Monday, November 07, 2011

Duck Blinds

A reader recently inquired about the "box-like structures" on pilings that are visible in Pamlico Sound. These are duck blinds...hiding places for hunters. Generally very simple structures, open at the top, and about four or five feet square, they are framed with two by fours and covered with plywood. Raised above the water on pilings, they have a "door" cut out of the plywood which is hinged on one side. A turn button keeps the door closed when not in use. There is usually a wooden bench inside, though upturned five-gallon buckets might suffice. Slits or holes are arranged in the sides to provide a view of the surrounding water & sky, and to allow enough room for the muzzle of the shotgun to project outside the blind.

Decoys are arranged in the water near the blind to entice ducks and geese. In use the blind is often covered with reeds and other natural materials for camouflage. 

Our OcraFolk School Sampler Class kayaked out to David Tolson's duck blind last month. I didn't take my camera with me, but I did find a photo on the web of an Ocracoke duck blind:

Our latest Ocracoke Newsletter is an article written by my Uncle Marvin in 1954. You can read it here:


  1. Anonymous7:37 AM

    I guess the duck blinds are akin to the deer stands built either in trees or self-standing on the mainland. Wonder how many cans of Vienna sausages and sardines have been eaten as the hunters await for the ducks (or deer, whichever) to appear?

    Just a little "food for thought". :)

  2. Jeremy11:11 AM

    Now I know! Thanks so much for answering my question, Philip!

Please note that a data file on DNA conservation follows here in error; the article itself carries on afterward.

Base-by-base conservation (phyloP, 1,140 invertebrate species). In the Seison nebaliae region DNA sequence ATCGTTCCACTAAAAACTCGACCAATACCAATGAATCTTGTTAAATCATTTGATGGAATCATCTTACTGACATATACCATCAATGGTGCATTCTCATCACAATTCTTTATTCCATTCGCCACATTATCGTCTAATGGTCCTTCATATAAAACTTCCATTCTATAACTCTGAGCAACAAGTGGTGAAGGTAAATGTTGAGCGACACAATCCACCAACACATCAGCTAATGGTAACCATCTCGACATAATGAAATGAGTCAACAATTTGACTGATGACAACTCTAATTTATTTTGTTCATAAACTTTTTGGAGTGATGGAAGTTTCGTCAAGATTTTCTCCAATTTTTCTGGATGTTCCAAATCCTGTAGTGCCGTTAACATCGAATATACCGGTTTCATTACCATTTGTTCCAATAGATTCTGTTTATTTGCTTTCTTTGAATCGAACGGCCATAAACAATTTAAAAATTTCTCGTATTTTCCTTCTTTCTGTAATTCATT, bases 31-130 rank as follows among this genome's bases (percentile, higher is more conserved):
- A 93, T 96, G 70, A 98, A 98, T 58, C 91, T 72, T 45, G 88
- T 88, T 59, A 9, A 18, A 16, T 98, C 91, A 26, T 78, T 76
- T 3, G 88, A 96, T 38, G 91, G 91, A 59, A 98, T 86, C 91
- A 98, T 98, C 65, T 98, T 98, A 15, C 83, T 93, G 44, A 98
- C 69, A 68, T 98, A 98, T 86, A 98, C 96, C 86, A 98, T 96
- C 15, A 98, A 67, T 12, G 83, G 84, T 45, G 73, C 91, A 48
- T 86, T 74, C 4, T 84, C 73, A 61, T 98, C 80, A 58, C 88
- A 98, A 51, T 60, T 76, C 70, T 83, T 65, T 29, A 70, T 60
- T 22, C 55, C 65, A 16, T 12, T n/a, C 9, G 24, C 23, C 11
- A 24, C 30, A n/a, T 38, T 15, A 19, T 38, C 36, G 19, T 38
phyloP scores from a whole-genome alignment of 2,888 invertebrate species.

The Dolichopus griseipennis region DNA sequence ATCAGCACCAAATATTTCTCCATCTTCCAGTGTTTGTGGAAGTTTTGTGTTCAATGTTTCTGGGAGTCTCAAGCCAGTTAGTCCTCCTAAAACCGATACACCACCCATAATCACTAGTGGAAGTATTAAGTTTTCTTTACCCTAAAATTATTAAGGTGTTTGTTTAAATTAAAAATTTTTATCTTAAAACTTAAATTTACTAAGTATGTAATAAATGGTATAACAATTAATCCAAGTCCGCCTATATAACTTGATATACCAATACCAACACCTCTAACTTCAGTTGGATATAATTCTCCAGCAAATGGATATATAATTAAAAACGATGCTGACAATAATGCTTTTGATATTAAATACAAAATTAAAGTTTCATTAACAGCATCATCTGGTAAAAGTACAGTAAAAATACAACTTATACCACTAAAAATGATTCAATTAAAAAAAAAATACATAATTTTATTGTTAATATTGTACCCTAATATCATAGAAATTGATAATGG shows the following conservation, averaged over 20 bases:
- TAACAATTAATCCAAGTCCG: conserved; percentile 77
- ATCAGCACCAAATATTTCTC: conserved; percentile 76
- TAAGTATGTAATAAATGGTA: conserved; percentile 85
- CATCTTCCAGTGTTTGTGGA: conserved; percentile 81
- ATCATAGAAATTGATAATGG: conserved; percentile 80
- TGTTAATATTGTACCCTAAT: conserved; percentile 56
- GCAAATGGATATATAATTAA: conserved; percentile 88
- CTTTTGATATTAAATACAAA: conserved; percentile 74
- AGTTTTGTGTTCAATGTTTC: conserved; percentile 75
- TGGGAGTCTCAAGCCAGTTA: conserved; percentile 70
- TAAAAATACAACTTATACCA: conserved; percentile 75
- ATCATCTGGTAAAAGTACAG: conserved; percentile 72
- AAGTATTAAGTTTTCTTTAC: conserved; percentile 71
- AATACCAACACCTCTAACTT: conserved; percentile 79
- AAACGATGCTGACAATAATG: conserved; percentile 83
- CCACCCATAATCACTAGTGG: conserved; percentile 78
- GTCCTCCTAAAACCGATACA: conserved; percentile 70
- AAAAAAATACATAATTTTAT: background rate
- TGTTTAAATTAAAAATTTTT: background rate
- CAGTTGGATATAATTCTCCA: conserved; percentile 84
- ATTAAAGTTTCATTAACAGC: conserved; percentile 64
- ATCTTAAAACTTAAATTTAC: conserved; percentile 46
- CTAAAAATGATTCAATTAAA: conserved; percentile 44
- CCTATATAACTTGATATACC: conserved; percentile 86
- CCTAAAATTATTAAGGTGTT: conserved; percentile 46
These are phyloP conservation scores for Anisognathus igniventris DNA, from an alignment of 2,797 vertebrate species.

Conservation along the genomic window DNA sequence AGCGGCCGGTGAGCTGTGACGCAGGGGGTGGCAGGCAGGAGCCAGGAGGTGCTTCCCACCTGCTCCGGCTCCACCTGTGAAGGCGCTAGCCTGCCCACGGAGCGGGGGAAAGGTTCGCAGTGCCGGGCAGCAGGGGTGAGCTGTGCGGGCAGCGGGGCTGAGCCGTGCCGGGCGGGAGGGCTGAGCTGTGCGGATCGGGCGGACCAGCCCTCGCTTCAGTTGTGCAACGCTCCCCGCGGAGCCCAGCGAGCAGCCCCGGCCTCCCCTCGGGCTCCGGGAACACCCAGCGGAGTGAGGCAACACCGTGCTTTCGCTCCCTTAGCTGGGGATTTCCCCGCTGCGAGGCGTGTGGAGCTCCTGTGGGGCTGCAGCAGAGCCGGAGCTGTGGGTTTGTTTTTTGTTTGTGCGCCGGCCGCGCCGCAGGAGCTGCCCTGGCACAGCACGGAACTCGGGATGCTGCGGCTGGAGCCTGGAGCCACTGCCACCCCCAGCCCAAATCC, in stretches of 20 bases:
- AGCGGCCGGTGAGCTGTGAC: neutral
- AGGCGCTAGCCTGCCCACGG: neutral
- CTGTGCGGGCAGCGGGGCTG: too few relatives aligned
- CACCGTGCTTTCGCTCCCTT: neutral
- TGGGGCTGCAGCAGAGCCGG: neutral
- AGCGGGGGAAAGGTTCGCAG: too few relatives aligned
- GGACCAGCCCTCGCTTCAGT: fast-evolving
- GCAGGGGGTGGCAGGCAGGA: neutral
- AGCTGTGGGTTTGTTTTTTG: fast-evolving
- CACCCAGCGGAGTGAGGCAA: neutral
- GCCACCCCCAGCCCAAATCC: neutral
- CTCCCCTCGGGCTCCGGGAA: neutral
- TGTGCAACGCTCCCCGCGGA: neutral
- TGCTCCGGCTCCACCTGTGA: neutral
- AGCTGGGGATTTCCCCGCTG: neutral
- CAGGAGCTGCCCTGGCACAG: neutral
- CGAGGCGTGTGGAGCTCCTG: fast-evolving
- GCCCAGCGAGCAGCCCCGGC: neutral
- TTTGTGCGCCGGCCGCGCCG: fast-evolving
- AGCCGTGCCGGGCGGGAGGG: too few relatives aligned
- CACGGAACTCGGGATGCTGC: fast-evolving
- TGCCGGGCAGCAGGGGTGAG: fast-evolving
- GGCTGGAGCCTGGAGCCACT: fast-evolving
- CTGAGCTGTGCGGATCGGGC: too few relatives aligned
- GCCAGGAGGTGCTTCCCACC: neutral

3. Anonymous1:17 PM

    Wow that mini building reminds me of Stiltsville a community of sorts somewhere in Biscayne Bay off the coast of South Forida oh go ahead and google the word Stiltsvile

  4. Anonymous4:07 PM

    I've known what they were. My question is, how do they retrieve the ducks? Do they use dogs or boat?

    1. Anonymous10:38 PM

      Walk. The water is a couple feet deep

  5. Sometimes hunters use dogs...sometimes they just walk out to pick up the ducks. The water is shallow around the blinds.

  6. Kevin6:57 PM

    I tell you what, some enterprising person needs to start manufacturing biodegradable wadding for shotgun shells. I picked up and threw away a pile of those things when I finally made it out to Springer's Point, and that was just what was lying around on top of the clumps of marsh grass.

  7. Anonymous8:47 PM

    Philip, any insight into the current state of hunting on Ocracoke? I know there's a tradition, but from my admittedly limited experience, visiting only during summer months, or on multiple occasions the week of Thanksgiving (but unfortunately not this year), I've neither heard, nor seen anyone sporting, firearms.

    I may be a bit rusty on my facts, but here in PA, safety zones prohibit hunting within 150 yards of buildings, and while some municipalities limit the types of firearms alloweable within more populated areas (shotguns with rifled slugs--aka "punkin balls"--rather than high-velocity rifles for deer season), state law otherwise generally permits hunting, by permission on private property and on designated public game lands maintained by the commonwealth.